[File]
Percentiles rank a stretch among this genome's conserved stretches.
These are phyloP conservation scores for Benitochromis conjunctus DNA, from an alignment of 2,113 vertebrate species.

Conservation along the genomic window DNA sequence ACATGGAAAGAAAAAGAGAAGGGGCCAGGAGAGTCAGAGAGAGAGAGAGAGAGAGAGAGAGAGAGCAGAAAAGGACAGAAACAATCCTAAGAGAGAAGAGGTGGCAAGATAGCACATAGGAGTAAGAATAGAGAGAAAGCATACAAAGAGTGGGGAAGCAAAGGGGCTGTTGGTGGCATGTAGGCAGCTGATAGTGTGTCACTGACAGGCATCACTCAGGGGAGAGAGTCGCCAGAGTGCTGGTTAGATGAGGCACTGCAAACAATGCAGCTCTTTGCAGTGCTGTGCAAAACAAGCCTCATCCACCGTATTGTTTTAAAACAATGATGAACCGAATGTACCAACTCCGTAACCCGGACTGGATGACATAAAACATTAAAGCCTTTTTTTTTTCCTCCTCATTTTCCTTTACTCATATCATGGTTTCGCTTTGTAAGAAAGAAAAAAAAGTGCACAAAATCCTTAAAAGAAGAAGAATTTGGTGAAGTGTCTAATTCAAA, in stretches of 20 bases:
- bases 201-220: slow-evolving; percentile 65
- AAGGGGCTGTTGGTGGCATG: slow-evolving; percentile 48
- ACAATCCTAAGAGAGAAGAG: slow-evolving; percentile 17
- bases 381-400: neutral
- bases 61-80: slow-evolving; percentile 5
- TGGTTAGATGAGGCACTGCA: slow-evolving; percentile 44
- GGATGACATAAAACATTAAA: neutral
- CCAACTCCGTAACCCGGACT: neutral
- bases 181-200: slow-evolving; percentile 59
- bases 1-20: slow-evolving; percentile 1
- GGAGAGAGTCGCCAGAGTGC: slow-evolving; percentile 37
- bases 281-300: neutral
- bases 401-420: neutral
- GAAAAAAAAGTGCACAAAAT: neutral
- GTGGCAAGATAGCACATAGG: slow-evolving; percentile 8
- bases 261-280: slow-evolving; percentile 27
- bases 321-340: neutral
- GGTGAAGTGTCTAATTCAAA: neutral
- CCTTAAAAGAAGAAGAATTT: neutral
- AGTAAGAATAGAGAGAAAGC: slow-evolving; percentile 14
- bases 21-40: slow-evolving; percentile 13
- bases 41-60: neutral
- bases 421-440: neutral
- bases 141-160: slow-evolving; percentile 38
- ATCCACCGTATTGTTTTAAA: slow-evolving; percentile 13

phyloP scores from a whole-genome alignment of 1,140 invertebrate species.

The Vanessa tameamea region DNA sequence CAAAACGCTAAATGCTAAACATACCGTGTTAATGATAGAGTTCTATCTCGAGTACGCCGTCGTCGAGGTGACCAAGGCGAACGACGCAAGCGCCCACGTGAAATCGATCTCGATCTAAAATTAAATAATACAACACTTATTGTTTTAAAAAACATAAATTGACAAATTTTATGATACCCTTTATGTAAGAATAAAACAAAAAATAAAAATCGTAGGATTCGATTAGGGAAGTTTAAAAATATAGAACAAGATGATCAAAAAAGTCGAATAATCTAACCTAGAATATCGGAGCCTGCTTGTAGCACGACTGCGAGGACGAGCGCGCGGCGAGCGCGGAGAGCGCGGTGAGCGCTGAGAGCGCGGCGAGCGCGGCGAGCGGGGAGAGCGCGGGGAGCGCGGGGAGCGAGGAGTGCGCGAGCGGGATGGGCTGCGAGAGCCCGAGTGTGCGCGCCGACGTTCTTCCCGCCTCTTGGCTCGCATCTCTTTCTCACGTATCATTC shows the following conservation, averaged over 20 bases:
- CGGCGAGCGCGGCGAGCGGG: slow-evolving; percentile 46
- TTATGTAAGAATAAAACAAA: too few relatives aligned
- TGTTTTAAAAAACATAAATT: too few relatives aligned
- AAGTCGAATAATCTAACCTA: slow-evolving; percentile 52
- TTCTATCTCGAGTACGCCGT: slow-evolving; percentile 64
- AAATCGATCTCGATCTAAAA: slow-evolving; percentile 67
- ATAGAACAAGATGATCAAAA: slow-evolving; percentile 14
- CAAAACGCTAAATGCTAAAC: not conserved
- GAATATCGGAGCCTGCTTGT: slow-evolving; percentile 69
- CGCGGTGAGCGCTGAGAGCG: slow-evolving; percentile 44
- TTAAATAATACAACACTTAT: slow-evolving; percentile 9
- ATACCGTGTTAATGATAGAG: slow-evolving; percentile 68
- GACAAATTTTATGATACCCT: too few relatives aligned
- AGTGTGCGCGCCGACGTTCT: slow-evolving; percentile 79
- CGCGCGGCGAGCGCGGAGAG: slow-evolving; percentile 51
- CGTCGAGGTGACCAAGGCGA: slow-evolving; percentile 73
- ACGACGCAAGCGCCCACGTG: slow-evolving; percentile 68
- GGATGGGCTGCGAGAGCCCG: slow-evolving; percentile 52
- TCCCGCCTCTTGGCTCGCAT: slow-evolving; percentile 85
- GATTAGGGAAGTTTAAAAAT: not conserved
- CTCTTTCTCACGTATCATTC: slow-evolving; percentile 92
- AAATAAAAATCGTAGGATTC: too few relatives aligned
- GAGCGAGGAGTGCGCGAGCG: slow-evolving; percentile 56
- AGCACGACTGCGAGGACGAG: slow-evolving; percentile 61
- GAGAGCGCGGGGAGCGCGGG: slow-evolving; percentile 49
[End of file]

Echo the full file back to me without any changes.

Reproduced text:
Percentiles rank a stretch among this genome's conserved stretches.
These are phyloP conservation scores for Benitochromis conjunctus DNA, from an alignment of 2,113 vertebrate species.

Conservation along the genomic window DNA sequence ACATGGAAAGAAAAAGAGAAGGGGCCAGGAGAGTCAGAGAGAGAGAGAGAGAGAGAGAGAGAGAGCAGAAAAGGACAGAAACAATCCTAAGAGAGAAGAGGTGGCAAGATAGCACATAGGAGTAAGAATAGAGAGAAAGCATACAAAGAGTGGGGAAGCAAAGGGGCTGTTGGTGGCATGTAGGCAGCTGATAGTGTGTCACTGACAGGCATCACTCAGGGGAGAGAGTCGCCAGAGTGCTGGTTAGATGAGGCACTGCAAACAATGCAGCTCTTTGCAGTGCTGTGCAAAACAAGCCTCATCCACCGTATTGTTTTAAAACAATGATGAACCGAATGTACCAACTCCGTAACCCGGACTGGATGACATAAAACATTAAAGCCTTTTTTTTTTCCTCCTCATTTTCCTTTACTCATATCATGGTTTCGCTTTGTAAGAAAGAAAAAAAAGTGCACAAAATCCTTAAAAGAAGAAGAATTTGGTGAAGTGTCTAATTCAAA, in stretches of 20 bases:
- bases 201-220: slow-evolving; percentile 65
- AAGGGGCTGTTGGTGGCATG: slow-evolving; percentile 48
- ACAATCCTAAGAGAGAAGAG: slow-evolving; percentile 17
- bases 381-400: neutral
- bases 61-80: slow-evolving; percentile 5
- TGGTTAGATGAGGCACTGCA: slow-evolving; percentile 44
- GGATGACATAAAACATTAAA: neutral
- CCAACTCCGTAACCCGGACT: neutral
- bases 181-200: slow-evolving; percentile 59
- bases 1-20: slow-evolving; percentile 1
- GGAGAGAGTCGCCAGAGTGC: slow-evolving; percentile 37
- bases 281-300: neutral
- bases 401-420: neutral
- GAAAAAAAAGTGCACAAAAT: neutral
- GTGGCAAGATAGCACATAGG: slow-evolving; percentile 8
- bases 261-280: slow-evolving; percentile 27
- bases 321-340: neutral
- GGTGAAGTGTCTAATTCAAA: neutral
- CCTTAAAAGAAGAAGAATTT: neutral
- AGTAAGAATAGAGAGAAAGC: slow-evolving; percentile 14
- bases 21-40: slow-evolving; percentile 13
- bases 41-60: neutral
- bases 421-440: neutral
- bases 141-160: slow-evolving; percentile 38
- ATCCACCGTATTGTTTTAAA: slow-evolving; percentile 13

phyloP scores from a whole-genome alignment of 1,140 invertebrate species.

The Vanessa tameamea region DNA sequence CAAAACGCTAAATGCTAAACATACCGTGTTAATGATAGAGTTCTATCTCGAGTACGCCGTCGTCGAGGTGACCAAGGCGAACGACGCAAGCGCCCACGTGAAATCGATCTCGATCTAAAATTAAATAATACAACACTTATTGTTTTAAAAAACATAAATTGACAAATTTTATGATACCCTTTATGTAAGAATAAAACAAAAAATAAAAATCGTAGGATTCGATTAGGGAAGTTTAAAAATATAGAACAAGATGATCAAAAAAGTCGAATAATCTAACCTAGAATATCGGAGCCTGCTTGTAGCACGACTGCGAGGACGAGCGCGCGGCGAGCGCGGAGAGCGCGGTGAGCGCTGAGAGCGCGGCGAGCGCGGCGAGCGGGGAGAGCGCGGGGAGCGCGGGGAGCGAGGAGTGCGCGAGCGGGATGGGCTGCGAGAGCCCGAGTGTGCGCGCCGACGTTCTTCCCGCCTCTTGGCTCGCATCTCTTTCTCACGTATCATTC shows the following conservation, averaged over 20 bases:
- CGGCGAGCGCGGCGAGCGGG: slow-evolving; percentile 46
- TTATGTAAGAATAAAACAAA: too few relatives aligned
- TGTTTTAAAAAACATAAATT: too few relatives aligned
- AAGTCGAATAATCTAACCTA: slow-evolving; percentile 52
- TTCTATCTCGAGTACGCCGT: slow-evolving; percentile 64
- AAATCGATCTCGATCTAAAA: slow-evolving; percentile 67
- ATAGAACAAGATGATCAAAA: slow-evolving; percentile 14
- CAAAACGCTAAATGCTAAAC: not conserved
- GAATATCGGAGCCTGCTTGT: slow-evolving; percentile 69
- CGCGGTGAGCGCTGAGAGCG: slow-evolving; percentile 44
- TTAAATAATACAACACTTAT: slow-evolving; percentile 9
- ATACCGTGTTAATGATAGAG: slow-evolving; percentile 68
- GACAAATTTTATGATACCCT: too few relatives aligned
- AGTGTGCGCGCCGACGTTCT: slow-evolving; percentile 79
- CGCGCGGCGAGCGCGGAGAG: slow-evolving; percentile 51
- CGTCGAGGTGACCAAGGCGA: slow-evolving; percentile 73
- ACGACGCAAGCGCCCACGTG: slow-evolving; percentile 68
- GGATGGGCTGCGAGAGCCCG: slow-evolving; percentile 52
- TCCCGCCTCTTGGCTCGCAT: slow-evolving; percentile 85
- GATTAGGGAAGTTTAAAAAT: not conserved
- CTCTTTCTCACGTATCATTC: slow-evolving; percentile 92
- AAATAAAAATCGTAGGATTC: too few relatives aligned
- GAGCGAGGAGTGCGCGAGCG: slow-evolving; percentile 56
- AGCACGACTGCGAGGACGAG: slow-evolving; percentile 61
- GAGAGCGCGGGGAGCGCGGG: slow-evolving; percentile 49